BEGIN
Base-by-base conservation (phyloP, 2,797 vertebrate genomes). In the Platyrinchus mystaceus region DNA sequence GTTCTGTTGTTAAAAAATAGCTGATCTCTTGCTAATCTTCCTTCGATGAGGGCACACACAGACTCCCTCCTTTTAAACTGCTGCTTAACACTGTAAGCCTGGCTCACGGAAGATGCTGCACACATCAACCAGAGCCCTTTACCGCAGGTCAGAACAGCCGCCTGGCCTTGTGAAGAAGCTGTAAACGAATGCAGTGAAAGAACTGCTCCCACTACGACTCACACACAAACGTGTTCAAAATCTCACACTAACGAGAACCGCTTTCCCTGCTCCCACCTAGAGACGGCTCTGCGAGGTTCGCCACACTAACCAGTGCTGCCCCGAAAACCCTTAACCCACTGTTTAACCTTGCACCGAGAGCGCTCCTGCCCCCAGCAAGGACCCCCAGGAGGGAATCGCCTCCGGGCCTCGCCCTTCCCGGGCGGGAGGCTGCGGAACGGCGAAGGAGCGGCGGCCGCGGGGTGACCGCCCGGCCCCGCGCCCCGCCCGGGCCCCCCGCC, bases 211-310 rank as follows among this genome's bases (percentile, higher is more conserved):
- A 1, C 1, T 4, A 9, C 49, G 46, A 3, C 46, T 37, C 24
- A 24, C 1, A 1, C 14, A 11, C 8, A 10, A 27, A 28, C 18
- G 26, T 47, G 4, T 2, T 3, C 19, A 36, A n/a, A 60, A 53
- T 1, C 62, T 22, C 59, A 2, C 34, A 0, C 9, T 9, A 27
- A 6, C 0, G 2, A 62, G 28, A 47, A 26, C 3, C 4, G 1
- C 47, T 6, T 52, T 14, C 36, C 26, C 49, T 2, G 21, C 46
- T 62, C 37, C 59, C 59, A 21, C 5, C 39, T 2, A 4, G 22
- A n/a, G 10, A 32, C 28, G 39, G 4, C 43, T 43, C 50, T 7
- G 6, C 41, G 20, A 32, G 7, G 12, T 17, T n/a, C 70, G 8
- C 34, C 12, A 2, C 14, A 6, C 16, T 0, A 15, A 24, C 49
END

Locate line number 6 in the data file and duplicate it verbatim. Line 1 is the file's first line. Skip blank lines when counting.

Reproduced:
- A 6, C 0, G 2, A 62, G 28, A 47, A 26, C 3, C 4, G 1